Due to the "overwhelming positive reception and popular demand," The Phantom of the Opera in Manila has been extended until October 14. To celebrate the Broadway classic's successful season here in the Philippines, the producers treated a few selected people from the press and social media to an exclusive press preview.
To those present, it was finally the chance to grab a seat a few meters away from the stage without paying for the hefty ticket price of more or less P7,000. Friends from the media were only shown excerpts of this musical but nevertheless, it was satisfying.
The Phantom of the Opera on full production -- its cast on performance level, sporting their well-designed costumes, stage make-up; complete with all the props and elaborate stage design. The CCP main theater was transformed into a majestic Paris Opera House, a grand chandelier serves as its main centerpiece -- the famous prop that falls from the ceiling and shatters on stage, creating one of the most awaited and most talked-about highlights of the show (unfortunately, this dramatic scene was saved from the media).
Many critics have said it too many times and yes, the characters' performances (voices, acting and movements) are superb. The whole cast, from its main characters down to the choruses, were able to play their roles with conviction. There's no question that the songs in the production are forever classics and were given justice by an orchestra ensemble composed of some Filipino musicians.
The tale of The Phantom of the Opera isn't new to us. It's something old, something we already know and something familiar in a sense that a lot of soap operas, movies and romantic novels today have carried the similar theme in their story or plots. What blew my mind I guess was the fact that the whole play was an extreme orgasmic visual feast. When I think back, I realized that the largest component that made this sneak peek overwhelming and very powerful for me was the complex and jaw-dropping production design along with the intricate wardrobe and costumes of the cast and intense choreography of each musical number. I can only imagine how complicated it is to stage this kind of production-heavy and demanding musical. I'm so impressed at how the team behind The Phantom of the Opera pulled it off and made it look effortless and seamless.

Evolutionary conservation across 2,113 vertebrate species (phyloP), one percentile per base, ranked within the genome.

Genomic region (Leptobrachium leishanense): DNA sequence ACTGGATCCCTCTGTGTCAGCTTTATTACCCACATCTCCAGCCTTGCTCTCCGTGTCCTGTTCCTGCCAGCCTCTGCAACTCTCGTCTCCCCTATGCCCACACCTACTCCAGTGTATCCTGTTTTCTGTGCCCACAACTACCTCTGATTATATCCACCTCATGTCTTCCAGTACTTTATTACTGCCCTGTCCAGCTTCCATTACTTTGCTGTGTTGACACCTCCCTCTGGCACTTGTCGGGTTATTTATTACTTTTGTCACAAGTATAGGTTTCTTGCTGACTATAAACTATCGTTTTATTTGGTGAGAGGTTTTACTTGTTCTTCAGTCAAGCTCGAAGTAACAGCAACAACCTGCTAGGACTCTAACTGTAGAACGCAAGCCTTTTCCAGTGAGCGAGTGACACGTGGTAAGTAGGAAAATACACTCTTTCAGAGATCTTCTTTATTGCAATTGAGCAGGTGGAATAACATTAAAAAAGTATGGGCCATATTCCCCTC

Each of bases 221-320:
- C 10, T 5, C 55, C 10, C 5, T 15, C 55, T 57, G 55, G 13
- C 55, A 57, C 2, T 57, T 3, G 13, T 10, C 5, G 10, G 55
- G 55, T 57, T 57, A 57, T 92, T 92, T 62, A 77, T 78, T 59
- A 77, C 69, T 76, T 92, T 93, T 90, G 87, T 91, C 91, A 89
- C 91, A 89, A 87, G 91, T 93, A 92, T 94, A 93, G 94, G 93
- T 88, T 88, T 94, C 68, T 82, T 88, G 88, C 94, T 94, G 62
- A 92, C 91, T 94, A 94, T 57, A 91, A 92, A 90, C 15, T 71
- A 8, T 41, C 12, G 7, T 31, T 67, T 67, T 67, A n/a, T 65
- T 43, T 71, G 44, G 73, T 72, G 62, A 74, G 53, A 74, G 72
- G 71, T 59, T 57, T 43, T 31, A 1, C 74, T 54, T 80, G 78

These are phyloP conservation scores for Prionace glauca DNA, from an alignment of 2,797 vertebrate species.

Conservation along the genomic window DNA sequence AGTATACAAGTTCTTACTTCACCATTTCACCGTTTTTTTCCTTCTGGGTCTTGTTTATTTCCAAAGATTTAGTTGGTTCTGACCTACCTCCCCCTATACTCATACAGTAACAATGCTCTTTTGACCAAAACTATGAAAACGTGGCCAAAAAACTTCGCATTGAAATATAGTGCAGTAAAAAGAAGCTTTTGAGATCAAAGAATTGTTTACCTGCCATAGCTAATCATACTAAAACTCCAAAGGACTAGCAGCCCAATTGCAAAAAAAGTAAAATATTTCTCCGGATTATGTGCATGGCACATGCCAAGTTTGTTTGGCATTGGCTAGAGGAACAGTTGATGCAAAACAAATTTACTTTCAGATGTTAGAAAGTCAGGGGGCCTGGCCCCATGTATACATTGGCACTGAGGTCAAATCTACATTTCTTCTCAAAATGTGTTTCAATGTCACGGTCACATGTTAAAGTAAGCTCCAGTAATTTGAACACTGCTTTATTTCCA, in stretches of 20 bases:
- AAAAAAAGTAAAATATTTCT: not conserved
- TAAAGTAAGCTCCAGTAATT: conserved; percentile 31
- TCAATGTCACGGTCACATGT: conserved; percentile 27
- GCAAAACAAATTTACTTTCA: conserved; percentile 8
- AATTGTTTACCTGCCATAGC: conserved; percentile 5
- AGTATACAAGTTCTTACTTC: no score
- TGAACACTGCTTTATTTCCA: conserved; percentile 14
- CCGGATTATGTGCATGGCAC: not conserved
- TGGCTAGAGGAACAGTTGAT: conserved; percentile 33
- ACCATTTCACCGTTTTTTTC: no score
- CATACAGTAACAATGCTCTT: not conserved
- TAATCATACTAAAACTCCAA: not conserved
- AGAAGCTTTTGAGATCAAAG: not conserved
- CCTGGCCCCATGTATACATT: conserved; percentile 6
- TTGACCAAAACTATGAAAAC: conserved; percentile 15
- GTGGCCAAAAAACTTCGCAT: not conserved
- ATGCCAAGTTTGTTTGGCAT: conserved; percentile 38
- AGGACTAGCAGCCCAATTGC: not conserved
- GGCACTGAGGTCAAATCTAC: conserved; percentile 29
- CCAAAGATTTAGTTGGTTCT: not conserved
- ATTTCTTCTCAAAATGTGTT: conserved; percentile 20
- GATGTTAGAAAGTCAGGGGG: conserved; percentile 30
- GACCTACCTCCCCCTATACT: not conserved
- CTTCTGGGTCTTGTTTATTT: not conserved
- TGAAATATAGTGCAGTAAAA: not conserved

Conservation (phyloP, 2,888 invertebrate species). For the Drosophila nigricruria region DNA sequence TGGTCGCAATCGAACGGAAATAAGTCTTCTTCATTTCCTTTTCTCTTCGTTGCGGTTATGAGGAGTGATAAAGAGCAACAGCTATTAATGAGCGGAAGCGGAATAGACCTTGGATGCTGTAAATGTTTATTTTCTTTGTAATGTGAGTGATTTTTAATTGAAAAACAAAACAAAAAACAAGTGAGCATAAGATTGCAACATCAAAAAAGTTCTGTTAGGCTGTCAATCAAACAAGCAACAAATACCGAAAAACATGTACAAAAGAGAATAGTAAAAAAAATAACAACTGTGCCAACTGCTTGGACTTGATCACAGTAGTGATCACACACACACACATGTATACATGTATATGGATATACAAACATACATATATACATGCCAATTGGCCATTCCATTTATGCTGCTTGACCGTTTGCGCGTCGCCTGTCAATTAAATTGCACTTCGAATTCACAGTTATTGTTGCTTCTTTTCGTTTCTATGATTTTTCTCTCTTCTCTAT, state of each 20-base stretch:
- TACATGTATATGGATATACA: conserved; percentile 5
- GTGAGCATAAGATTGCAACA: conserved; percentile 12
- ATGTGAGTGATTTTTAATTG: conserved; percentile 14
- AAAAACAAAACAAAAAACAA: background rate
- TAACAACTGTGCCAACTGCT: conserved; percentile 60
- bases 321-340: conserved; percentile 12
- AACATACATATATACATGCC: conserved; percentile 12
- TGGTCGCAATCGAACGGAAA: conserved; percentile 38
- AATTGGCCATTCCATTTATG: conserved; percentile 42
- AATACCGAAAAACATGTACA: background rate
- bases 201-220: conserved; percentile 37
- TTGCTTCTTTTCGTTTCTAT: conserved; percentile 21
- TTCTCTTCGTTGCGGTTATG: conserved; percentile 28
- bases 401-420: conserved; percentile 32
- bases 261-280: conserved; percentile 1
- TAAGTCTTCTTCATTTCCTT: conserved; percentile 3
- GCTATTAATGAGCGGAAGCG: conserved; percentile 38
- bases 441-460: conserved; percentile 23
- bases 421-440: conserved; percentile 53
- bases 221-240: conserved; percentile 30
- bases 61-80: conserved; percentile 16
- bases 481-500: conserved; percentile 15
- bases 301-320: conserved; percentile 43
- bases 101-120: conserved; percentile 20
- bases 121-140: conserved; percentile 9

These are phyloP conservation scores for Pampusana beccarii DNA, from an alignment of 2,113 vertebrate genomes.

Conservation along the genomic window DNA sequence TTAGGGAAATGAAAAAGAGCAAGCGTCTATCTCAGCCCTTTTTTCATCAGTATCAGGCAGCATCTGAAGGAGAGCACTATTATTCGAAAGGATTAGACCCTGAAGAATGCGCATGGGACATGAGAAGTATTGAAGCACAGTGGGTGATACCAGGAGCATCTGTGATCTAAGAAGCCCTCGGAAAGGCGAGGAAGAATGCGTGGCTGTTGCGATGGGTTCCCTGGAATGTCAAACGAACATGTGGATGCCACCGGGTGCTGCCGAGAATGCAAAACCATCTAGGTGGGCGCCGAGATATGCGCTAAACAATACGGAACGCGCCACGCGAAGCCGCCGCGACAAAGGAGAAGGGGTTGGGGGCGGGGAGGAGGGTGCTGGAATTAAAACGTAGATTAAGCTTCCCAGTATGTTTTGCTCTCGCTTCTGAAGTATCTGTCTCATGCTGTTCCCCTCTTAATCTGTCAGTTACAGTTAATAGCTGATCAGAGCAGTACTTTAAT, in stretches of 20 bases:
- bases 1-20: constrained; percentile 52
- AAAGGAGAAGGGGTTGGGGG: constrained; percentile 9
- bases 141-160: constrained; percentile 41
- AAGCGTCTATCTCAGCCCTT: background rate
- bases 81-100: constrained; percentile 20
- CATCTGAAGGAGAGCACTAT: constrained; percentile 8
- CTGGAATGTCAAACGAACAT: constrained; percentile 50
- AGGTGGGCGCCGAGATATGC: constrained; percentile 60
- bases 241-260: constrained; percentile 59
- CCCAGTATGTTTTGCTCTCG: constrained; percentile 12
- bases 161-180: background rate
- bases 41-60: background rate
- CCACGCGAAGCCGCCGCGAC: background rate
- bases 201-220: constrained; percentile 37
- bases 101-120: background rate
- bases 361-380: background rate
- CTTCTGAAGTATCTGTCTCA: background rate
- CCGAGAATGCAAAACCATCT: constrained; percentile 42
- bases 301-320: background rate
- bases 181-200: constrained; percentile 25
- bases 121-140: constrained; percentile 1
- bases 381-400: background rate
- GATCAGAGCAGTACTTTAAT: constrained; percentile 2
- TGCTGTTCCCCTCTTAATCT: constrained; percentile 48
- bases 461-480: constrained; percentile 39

At this point in my entry I'll tell you to go ahead and watch it (because really, it will be worth your time). As I go and purchase my own ticket, I can't help but sadly remember that not all of us here in the Philippines can afford to watch this kind of Broadway production. Most of the population in the country are poor; thus, leaving the expensive "high art" theatrical experience inaccessible to them.
With all the media attention, it's pretty obvious how much support and viewership The Phantom of the Opera has garnered here in Manila. By the time the production leaves the country, I just hope our zeal and excitement for musicals and theater productions remain -- this time for our own, the local ones.(30)
P.S. I'm interested to see a local musical in Resorts World called The King and I. I heard it's a grand production! Time to watch something that's our own!